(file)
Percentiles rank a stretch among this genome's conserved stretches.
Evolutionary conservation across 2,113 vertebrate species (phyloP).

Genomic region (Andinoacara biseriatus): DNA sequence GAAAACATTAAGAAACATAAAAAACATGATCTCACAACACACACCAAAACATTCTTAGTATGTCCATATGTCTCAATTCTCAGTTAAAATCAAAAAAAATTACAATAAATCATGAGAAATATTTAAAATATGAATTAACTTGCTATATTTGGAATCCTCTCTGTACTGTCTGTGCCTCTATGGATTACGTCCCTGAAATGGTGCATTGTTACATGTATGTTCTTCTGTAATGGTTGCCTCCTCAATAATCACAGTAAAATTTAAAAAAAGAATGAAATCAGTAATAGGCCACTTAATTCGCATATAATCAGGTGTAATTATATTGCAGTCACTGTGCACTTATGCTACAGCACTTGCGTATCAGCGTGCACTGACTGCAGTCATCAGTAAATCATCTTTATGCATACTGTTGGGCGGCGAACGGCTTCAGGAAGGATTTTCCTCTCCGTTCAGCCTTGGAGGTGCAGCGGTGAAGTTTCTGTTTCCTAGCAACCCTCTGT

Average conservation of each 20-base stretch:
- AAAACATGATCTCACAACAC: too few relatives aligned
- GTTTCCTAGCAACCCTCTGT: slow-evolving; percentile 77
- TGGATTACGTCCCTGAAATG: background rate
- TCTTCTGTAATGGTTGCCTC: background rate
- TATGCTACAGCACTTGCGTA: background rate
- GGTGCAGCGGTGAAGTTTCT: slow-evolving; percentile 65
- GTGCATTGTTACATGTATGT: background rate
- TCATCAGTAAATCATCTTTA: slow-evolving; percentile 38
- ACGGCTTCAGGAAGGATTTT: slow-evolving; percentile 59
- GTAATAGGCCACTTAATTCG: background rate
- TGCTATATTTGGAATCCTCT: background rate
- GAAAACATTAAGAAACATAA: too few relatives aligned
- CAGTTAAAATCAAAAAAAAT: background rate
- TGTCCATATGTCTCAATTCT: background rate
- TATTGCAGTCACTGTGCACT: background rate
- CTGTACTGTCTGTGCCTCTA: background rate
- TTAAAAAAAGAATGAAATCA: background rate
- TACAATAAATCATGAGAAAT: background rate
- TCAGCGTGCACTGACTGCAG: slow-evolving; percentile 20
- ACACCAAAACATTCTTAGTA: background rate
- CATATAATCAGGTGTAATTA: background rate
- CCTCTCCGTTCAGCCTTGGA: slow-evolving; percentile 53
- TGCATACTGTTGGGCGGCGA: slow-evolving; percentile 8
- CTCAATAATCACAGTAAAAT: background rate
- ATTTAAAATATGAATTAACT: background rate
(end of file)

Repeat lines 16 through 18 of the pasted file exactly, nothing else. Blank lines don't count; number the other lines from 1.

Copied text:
- GAAAACATTAAGAAACATAA: too few relatives aligned
- CAGTTAAAATCAAAAAAAAT: background rate
- TGTCCATATGTCTCAATTCT: background rate